May 5, 2017 By FTI Consulting
Twitter has had a tough few years. With Facebook dominating share of market, Instagram growing and successfully monetising its audience, and Snapchat’s parent company Snap going public with serious pomp and circumstance earlier this year, Twitter has struggled to find its space, and more importantly find consistent revenue.
Twitter’s latest effort to stop the rot takes the form of a partnership with Bloomberg Media announced Monday, which will see the platform streaming 24-7 news including live reports, user-curated video content, and breaking coverage of developing stories. This is not about reposting existing Bloomberg video (content already streamed through YouTube and Bloomberg’s own site for starters); the partnership is about Bloomberg creating original content specifically for Twitter.
While this move underlines the primacy of video content – and specifically live-streaming – in social media, there are other implications for Twitter as a platform. Part of the agreement mentions “a curated and verified mix of video posted on Twitter by the social-media platform’s users.” Our corporate and financial news cycle news could soon be driven by live-streaming citizen-journalists, with Twitter turning the wheels.
Either way, someone seems to think this is an interesting idea with potential – Twitter’s share price jumped 6% in a day following the announcement.
For those glancing out of office windows, longing for a sunny summer getaway, last week’s Fyre Festival might have been the perfect getaway. As the extensive and uncompromising coverage of the festival’s disastrous handling revealed, however, the supposedly luxury Bahamas-based bash was not the idyll that an extensive social influencer campaign had promised.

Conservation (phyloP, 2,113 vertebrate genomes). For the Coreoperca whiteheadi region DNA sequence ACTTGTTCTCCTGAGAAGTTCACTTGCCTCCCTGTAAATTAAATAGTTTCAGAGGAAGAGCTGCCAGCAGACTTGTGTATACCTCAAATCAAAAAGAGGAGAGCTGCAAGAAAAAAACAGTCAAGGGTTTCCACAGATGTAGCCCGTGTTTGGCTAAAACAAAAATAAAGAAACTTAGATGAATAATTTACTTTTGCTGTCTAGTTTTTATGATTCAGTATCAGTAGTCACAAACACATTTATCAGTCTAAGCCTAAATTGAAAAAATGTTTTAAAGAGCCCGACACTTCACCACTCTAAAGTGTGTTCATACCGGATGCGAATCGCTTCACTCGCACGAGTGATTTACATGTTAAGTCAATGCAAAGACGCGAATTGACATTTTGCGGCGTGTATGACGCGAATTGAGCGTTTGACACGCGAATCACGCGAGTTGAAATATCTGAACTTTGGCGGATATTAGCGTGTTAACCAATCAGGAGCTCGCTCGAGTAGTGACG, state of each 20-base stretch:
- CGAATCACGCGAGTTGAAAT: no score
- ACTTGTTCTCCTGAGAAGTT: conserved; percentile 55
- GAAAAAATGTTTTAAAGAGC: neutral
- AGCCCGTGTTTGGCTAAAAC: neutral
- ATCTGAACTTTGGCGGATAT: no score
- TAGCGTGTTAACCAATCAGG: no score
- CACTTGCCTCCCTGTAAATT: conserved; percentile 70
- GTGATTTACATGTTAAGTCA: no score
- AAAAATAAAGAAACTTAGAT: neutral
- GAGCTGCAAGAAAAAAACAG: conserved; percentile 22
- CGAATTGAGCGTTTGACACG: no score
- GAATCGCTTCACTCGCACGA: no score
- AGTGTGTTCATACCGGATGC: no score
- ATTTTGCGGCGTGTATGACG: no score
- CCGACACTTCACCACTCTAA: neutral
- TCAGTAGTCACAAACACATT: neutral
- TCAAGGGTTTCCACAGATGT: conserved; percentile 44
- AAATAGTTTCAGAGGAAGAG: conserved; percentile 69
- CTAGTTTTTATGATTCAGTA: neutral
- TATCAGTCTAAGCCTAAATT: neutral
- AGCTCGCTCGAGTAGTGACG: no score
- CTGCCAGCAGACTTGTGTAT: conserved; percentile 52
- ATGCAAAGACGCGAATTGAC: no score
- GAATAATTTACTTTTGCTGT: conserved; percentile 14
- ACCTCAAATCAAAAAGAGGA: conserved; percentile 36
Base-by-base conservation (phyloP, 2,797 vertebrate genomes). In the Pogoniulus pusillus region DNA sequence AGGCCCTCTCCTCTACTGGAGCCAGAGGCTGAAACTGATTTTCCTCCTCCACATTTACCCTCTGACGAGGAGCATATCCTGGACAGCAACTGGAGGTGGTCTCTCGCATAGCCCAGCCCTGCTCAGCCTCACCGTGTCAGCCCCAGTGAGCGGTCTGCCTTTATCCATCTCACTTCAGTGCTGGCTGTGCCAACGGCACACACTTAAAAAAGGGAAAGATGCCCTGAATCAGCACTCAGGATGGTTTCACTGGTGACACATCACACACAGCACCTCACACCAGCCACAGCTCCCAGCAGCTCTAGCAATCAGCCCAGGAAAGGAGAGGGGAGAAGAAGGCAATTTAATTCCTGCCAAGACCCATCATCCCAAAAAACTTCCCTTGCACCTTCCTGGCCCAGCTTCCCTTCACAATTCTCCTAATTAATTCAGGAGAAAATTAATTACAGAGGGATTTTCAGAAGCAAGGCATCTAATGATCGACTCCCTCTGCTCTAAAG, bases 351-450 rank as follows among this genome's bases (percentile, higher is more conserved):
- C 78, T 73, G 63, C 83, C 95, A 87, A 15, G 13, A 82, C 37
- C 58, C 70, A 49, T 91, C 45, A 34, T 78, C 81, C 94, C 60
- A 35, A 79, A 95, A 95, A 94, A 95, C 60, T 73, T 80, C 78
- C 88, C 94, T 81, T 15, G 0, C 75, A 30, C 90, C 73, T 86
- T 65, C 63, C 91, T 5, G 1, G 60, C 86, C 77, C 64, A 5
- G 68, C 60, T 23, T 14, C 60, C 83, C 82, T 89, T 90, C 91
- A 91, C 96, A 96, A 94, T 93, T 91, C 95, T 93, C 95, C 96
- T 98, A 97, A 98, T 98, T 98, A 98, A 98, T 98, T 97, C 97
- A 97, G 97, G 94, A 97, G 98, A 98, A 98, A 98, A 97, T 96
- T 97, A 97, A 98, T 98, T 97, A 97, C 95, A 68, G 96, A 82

The symbiotic relationship between the festival and its social media identity that makes it such an interesting example of the pivotal role social media can play in the success (or failure) of events, as well as during developing crises. The Fyre Festival was built on social media, and that is where it imploded so spectacularly.
It started with influencer marketing – recruiting 400+ “Fyre Starters” including Bella Hadid, Emily Ratajkowski, and Kendall Jenner (paid $250,000 for a single promotional post) to put the Festival front and centre of public consciousness. As we covered two weeks ago, the British Advertising Standards Authority and the American Federal Trade Commission have cracked down on how influencers identify paid-for activity – something a majority of the influencers failed to do.
As the festival came crumbling down around the organisers’ ears, hasty apologies typed in Notes on iPhones were published on social media, while every development on the ground was captured and shared throughout the chaotic weekend. “Gourmet catering” turned out to be cheese sandwiches, security left much to be desired, flights were delayed and then cancelled, and the lack of any official presence was well-noted. The #fyrefestival hashtag quickly became a catalogue of disastrous experiences, captured by attendees who had shelled out anything from $450 to $250,000 to be there.
The handling of the whole event left much to be desired, but there are lessons to be learned for communications campaigns from social media and wider perspectives. Influencer campaigns can be extremely effective in selling an idea to audiences, providing they stick to the guidelines. Equally important is to remember that when it comes to defending against crises, transparency, honesty, and accountability are central to any response. Social media plays a crucial role in communicating quickly and broadly to affected groups, but without a robust, tested response plan – events can run away from you like – wait for it – wild-fyre.
Facebook denies targeting insecure users [BBC]
Fine social media over hate speech, say MPs [Financial Times]
WhatsApp goes down and social media erupts as millions of users left ‘in turmoil’ [Telegraph]
The entire town of Manchester-by-the-Sea is getting Amazon Prime for free [Tech Radar]
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